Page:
NZCA Conference 2020 - Neurology in Motion:
Registrations are now open for the 2020 NZCA Conference in New Plymouth!
Walking is a terrific form of exercise. It strengthens your body and helps position your spine in the natural shape it was designed for – being upright.
Modern lifestyles such as office work and extended use of computers or mobile devices can force us to be less active or adopt sedentary positions leading to poor posture, issues with balance and coordination, and even pain.
When walking you tend to adopt a better posture. Because regular walking will also build up your core strength, an important ingredient in maintaining good posture, it will help you to maintain better posture during your other daily activities.
Why is good posture important?
A good postural position affect many aspects of your life, including the following:
It allows you to breathe better, and as a result reduces fatigue and minimises other side-effects associated with bad posture.
Proper posture keeps muscles, ligaments, bones and internal organs in their natural position. This reduces wear and tear of joints, and relieves stress, improving health and enhancing your appearance.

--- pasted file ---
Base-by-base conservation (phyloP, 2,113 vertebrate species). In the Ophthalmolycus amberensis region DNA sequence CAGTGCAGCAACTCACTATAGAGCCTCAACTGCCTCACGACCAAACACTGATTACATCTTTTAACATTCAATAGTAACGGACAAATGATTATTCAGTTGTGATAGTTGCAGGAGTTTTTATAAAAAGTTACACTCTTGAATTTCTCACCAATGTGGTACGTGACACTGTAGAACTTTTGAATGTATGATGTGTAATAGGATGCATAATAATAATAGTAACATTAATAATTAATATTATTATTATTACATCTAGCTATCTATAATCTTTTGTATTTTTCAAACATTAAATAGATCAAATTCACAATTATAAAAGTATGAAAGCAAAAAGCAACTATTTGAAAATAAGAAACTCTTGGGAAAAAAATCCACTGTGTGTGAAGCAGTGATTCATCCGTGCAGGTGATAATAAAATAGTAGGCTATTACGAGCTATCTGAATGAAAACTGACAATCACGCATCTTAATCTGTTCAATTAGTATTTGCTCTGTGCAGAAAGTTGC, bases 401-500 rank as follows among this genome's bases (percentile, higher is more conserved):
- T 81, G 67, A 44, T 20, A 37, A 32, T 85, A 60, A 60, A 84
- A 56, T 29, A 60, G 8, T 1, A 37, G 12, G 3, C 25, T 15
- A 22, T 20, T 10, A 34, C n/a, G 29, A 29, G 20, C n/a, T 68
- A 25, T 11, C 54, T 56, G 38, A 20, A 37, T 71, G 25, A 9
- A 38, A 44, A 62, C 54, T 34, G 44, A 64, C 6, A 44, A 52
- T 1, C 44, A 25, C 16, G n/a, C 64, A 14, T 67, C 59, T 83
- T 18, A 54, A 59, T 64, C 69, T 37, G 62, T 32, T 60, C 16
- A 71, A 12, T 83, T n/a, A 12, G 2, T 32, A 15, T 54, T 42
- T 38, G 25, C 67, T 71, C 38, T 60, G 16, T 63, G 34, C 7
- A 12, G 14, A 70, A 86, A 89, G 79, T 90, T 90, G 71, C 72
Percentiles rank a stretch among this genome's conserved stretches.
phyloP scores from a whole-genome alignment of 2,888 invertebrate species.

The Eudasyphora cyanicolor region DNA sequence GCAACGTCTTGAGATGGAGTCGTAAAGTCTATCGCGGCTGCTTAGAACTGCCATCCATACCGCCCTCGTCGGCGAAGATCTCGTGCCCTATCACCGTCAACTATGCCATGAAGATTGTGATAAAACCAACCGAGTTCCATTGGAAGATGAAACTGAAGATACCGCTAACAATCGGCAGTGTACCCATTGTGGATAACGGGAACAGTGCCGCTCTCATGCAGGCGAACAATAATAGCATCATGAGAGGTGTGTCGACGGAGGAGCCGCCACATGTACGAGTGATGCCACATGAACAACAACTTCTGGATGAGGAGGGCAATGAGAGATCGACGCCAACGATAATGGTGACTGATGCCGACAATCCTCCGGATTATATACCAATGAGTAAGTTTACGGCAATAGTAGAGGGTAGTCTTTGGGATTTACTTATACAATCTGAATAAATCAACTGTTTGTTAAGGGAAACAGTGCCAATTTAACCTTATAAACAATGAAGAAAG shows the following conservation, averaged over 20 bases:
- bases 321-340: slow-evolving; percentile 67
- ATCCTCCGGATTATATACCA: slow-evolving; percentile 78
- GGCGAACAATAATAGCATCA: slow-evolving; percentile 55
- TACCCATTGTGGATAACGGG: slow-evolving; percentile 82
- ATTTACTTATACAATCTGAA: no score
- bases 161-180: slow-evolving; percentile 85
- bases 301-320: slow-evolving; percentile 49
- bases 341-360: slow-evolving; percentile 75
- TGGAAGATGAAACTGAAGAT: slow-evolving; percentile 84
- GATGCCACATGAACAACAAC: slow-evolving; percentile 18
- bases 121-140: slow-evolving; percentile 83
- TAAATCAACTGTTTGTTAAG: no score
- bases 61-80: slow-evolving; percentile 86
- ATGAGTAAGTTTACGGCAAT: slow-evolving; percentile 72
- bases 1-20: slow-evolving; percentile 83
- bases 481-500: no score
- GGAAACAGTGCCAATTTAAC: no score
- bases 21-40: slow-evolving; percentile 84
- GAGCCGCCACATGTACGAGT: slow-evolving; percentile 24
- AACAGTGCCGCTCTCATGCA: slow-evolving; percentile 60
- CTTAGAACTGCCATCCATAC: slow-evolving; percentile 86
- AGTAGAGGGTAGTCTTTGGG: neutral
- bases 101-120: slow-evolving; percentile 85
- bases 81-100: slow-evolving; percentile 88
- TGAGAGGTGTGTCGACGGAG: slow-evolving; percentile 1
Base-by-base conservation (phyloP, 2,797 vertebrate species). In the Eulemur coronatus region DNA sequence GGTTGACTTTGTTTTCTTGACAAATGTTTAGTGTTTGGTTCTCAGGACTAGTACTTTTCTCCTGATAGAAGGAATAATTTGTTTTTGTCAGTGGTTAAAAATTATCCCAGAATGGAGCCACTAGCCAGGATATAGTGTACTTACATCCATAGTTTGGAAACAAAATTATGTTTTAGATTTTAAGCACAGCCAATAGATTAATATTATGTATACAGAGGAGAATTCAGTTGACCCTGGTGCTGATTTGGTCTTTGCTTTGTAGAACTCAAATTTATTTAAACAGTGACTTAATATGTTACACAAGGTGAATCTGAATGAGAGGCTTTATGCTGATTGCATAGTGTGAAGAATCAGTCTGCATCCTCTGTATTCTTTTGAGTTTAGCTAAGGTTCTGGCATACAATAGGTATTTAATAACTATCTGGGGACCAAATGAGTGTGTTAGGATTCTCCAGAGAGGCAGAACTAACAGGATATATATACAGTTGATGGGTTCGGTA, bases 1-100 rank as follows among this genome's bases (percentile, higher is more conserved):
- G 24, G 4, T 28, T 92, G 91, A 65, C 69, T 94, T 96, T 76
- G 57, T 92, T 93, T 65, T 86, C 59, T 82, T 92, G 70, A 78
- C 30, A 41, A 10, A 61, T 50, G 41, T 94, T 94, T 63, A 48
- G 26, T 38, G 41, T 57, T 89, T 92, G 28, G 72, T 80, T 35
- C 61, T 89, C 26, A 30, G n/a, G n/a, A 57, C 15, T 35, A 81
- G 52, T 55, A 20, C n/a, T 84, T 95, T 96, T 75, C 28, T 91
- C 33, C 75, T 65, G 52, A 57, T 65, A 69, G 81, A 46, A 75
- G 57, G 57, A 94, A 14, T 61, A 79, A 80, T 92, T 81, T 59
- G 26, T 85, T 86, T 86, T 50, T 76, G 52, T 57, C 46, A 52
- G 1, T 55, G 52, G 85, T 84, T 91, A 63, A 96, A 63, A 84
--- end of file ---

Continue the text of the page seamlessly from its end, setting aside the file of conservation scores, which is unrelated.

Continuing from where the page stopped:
It also reduces muscle tension and fatigue and it tends to improves mood.
Why are Chiropractors educating about walking & posture?
Chiropractic is the science of locating problems in the spine, the art of reducing their impact to the nervous system, and a philosophy of natural health care based on your inborn potential to be healthy.
Chiropractors are experts at analysing posture and spinal problems. Chiropractic promotes general health by not just providing diagnosis and care of disorders relating to the spine and nervous system, but also in the provision of self-care pertaining to lifestyle factors and movement.
An active spine is a healthy spine, and a healthy spine leads to a healthier life. Chiropractors are also able to provide assessments to patients in a range of areas, including:
Improve your health and fitness in as little as 20 minutes a day!
For more information, speak to your local NZCA chiropractor